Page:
Nvidia earnings beats revenue expectations, but fall short on bottom line


Graphics chip giant Nvidia (NVDA) announced its Q3 earnings after the closing bell on Wednesday, beating analyst expectations for revenue but falling short of earnings per share.

Here are the key numbers from the report, compared to what Wall Street was looking for, as compiled by Bloomberg.

  • Revenue: $5.93 billion versus $5.79 billion expected

  • Custom WPA: $0.58 versus $0.70 expected

  • Gaming Income: $1.57 billion versus $1.32 billion expected

  • Data Center Revenue: $3.83 billion versus $3.7 billion expected

Nvidia’s fourth-quarter revenue forecast fell just short of Wall Street expectations, coming in at $6 billion. Analysts had expected $6.09 billion.

Shares of Nvidia rose about 2% after the report.

Data center revenue was up about 31% year-over-year in the quarter, but gaming revenue was down 51% year-over-year

Chip stocks have been hammered this year as consumer and business demand for electronics has ebbed after the explosive growth the industry saw during the pandemic. Consumers don’t need as many computers after buying them up during shutdowns, and companies already have enough machines for their remote and hybrid employees.

Nvidia CEO Jensen Huang makes a point during his keynote address at CES in Las Vegas, Nevada, U.S., January 7, 2018. REUTERS/Rick Wilking

Nvidia cut back on chip production in the second quarter, with CEO Jensen Huang telling investors the company is working to realign inventory to match customer demand for chips.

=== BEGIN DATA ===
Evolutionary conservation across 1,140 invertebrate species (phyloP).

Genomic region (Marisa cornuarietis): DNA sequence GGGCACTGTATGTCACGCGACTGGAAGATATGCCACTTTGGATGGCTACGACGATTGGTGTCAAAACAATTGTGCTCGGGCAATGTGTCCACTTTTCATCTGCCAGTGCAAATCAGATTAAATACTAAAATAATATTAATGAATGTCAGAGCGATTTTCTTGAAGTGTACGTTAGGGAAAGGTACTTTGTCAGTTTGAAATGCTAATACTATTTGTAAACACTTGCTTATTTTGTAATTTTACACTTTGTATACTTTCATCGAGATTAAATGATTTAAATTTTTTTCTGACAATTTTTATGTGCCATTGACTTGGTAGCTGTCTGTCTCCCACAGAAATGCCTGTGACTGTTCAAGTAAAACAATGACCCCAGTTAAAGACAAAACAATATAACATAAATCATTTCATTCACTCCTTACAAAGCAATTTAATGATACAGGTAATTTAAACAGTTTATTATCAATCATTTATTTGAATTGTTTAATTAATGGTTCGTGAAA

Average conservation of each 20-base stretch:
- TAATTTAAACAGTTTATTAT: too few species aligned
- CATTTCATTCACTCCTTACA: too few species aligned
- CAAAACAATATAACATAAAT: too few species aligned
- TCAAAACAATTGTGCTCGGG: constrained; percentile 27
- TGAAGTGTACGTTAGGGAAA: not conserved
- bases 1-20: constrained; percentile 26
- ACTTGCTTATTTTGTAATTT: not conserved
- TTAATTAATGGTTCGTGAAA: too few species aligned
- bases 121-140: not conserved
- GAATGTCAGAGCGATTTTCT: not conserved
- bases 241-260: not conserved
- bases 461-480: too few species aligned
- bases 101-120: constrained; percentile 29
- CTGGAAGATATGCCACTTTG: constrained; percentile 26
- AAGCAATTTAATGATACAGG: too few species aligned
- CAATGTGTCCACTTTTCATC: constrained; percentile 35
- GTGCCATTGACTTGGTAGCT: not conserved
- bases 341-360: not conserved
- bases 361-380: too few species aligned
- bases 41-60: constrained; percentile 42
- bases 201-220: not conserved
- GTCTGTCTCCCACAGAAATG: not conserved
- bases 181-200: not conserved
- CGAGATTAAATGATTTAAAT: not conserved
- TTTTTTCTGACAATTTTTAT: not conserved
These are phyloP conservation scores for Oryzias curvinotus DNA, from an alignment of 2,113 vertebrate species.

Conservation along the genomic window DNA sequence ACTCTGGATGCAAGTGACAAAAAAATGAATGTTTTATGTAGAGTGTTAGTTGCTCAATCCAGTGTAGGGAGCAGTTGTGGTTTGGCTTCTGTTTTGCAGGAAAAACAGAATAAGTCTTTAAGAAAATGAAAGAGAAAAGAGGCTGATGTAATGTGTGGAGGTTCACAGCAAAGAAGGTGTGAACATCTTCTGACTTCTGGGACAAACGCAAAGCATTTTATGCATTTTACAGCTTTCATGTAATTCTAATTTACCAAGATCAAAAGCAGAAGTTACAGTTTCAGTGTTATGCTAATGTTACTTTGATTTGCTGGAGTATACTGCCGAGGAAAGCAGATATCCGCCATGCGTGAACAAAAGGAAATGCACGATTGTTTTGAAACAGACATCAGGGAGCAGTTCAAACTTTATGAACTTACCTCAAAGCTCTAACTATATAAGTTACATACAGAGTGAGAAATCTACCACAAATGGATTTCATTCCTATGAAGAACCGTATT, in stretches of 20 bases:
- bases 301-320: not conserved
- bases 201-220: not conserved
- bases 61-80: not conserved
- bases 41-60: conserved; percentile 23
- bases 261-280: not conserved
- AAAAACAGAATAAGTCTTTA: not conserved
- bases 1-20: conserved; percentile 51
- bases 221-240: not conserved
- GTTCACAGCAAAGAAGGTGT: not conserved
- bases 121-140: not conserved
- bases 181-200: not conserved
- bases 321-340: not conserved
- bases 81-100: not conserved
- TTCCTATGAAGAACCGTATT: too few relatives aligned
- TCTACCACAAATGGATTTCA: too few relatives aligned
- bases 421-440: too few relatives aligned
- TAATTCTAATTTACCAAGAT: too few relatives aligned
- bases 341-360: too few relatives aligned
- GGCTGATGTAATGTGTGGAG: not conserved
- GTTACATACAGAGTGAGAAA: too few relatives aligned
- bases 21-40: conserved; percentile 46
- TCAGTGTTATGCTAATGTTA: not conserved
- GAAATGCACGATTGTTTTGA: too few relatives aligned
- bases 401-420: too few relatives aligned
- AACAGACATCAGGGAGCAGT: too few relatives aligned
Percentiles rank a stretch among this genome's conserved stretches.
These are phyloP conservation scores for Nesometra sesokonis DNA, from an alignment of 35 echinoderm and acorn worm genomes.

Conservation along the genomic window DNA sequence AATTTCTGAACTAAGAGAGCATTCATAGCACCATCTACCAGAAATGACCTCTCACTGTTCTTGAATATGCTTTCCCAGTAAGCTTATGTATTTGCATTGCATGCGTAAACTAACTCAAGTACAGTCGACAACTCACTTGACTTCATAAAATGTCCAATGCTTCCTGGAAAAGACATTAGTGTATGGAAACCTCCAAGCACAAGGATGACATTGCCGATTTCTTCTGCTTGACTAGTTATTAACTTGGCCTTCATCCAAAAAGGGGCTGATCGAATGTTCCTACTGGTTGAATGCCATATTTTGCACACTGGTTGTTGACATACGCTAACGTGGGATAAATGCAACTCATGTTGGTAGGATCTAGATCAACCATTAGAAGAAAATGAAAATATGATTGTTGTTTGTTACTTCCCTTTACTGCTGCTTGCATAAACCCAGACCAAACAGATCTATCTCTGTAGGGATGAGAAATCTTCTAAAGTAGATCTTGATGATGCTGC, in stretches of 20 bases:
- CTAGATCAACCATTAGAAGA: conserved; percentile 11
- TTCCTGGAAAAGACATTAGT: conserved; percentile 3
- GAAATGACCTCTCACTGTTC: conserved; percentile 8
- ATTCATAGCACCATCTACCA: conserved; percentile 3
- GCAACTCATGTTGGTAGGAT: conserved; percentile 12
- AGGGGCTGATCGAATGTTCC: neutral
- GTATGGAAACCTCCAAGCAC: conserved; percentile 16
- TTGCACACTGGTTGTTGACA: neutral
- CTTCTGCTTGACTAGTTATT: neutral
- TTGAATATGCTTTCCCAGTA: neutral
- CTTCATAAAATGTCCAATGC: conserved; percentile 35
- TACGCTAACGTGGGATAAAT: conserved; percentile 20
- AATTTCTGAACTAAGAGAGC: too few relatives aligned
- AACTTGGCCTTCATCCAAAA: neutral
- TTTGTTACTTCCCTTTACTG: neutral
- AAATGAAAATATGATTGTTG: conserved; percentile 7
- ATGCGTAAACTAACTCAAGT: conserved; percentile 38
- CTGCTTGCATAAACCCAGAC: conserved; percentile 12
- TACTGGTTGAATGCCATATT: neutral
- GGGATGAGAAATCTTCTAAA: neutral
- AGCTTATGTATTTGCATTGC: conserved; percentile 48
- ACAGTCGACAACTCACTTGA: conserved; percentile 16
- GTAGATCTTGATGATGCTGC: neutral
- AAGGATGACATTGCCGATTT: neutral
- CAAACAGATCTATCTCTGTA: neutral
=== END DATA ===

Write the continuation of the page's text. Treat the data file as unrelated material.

Nvidia’s graphics chips were so sought after during the pandemic that they sold for hundreds of dollars more than their retail price. But as consumers return to their pre-pandemic lives, demand for potato chips has declined and prices have returned to normal levels.

Nvidia is also working to ensure it can still sell its high-end products in China. Nvidia began offering its new A800 chip in the country in the third quarter as a replacement for the A100 chip, which the US government said was too powerful to ship to China. The government fears that China will use the technology for military applications.

Ahead of Wednesday’s earnings, Nvidia announced a partnership with Microsoft (MSFT) to build one of the most powerful AI supercomputers in the world using Nvidia’s chips and Microsoft’s Azure infrastructure. The computer is designed to help train large-scale AI systems.

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The Valley Voice
The Valley Voicehttp://thevalleyvoice.org
Christopher Brito is a social media producer and trending writer for The Valley Voice, with a focus on sports and stories related to race and culture.


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